Mom, I'm changing

Seth has class this semester on Thursdays. Taking full advantage of this, I have taken a pass on cooking that night. The little ladies and I go out for pizza or burgers or anything that I don’t have to cook.

I was particularly hungry on a Thursday a few weeks ago. I should have eaten earlier in the day but somehow that escaped me and I was just this side of cranky mommy when I got home. I tried to get Eliza and Lucille to hurry along, get a move on but they had their dink on so significantly that I’m afraid I kind of yelled at them to get them out the door. I’m not proud of it, but it happened.

We were finally heading out of the door when I saw that Eliza had on her sister’s hoodie with the word WILD scrawled across the back in hot pink letters. Thinking she had mistakenly grabbed Lucille’s jacket instead of her own black hoodie with a camouflage cow skull on the front I stopped cold. Knowing she would rather die than be seen in pink, I took a deep breath, despite my rising hunger, and let her in on my observation.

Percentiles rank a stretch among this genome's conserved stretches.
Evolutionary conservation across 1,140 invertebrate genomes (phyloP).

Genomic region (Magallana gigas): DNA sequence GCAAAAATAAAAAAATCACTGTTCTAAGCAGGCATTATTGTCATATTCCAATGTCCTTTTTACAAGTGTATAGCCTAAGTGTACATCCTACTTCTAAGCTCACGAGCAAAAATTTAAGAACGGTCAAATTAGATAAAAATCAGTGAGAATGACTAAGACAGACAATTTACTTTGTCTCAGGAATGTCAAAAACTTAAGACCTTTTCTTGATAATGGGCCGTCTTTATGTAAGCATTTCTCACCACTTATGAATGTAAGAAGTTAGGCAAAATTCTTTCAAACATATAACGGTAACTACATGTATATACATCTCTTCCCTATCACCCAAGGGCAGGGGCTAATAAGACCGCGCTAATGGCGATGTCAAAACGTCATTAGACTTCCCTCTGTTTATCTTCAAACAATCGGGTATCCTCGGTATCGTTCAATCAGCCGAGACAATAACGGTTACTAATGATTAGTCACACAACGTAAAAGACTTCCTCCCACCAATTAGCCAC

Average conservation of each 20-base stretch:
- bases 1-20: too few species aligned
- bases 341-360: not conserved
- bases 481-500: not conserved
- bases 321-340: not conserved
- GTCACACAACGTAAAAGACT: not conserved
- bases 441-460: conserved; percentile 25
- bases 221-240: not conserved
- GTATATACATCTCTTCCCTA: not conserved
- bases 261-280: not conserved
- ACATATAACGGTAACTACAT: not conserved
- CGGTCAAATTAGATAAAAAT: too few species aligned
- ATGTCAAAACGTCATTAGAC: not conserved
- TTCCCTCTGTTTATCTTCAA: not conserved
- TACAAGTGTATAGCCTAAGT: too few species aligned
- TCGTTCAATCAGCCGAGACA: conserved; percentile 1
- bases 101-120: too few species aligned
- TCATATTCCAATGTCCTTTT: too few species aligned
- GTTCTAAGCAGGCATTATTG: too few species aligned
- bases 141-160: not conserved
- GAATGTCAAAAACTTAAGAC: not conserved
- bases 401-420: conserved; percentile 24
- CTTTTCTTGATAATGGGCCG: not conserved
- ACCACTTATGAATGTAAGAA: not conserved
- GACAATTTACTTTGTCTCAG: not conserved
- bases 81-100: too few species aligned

“Babe, you’ve got one your sister’s hoodie,” I said.

She stopped, looked squarely at me, her white blue eyes meeting mine.

“Mom, I’m changing,” she said.

“Well go ahead Eliza,” I said. “But hurry. I’m hungry!” I was irritated that we’d finally gotten out of the house, made a break for the car and now we had to turn around and wait for a wardrobe change.

“No,” she said without moving an inch. “I’m changing, mom. I’m trying out wearing girl clothes.”

“Oh,” I said. “…okay...”

I was a little taken aback. This wasn’t the first time I’d seen her put on her sister’s clothes but I’d always thought the wearing of those clothes stayed at home like nicknames and funny family photos. I didn’t think she was ready to go public.

But evidently I was wrong.

Ever since Eliza was three and had an opinion on such matters, she’s worn basketball shorts and T-shirts, boxer briefs and Vann’s. At one point she wanted to shave her head and asked her kindergarten teacher to call her Cooper. She wanted to be a boy, she said.

I’ve spent the better part of the last four years reading everything I could about gender creative children. I’ve come to a place of deep acceptance of my child and an ally for people like her who live between genders. The night she wore her sister’s hoodie to dinner, I have to admit, I wondered if I’d done something wrong. I worried she didn’t feel accepted for who she was, that she felt social pressure to be someone she’s not.

Eliza assures me this is not the case.

With an eye roll she said, “Mom, it’s just a hoodie.”

She’s right, I suppose. I don’t have to make this into more than it needs to be.

She’s leading, I’m following. But it looks like this ride might get even more interesting than I thought.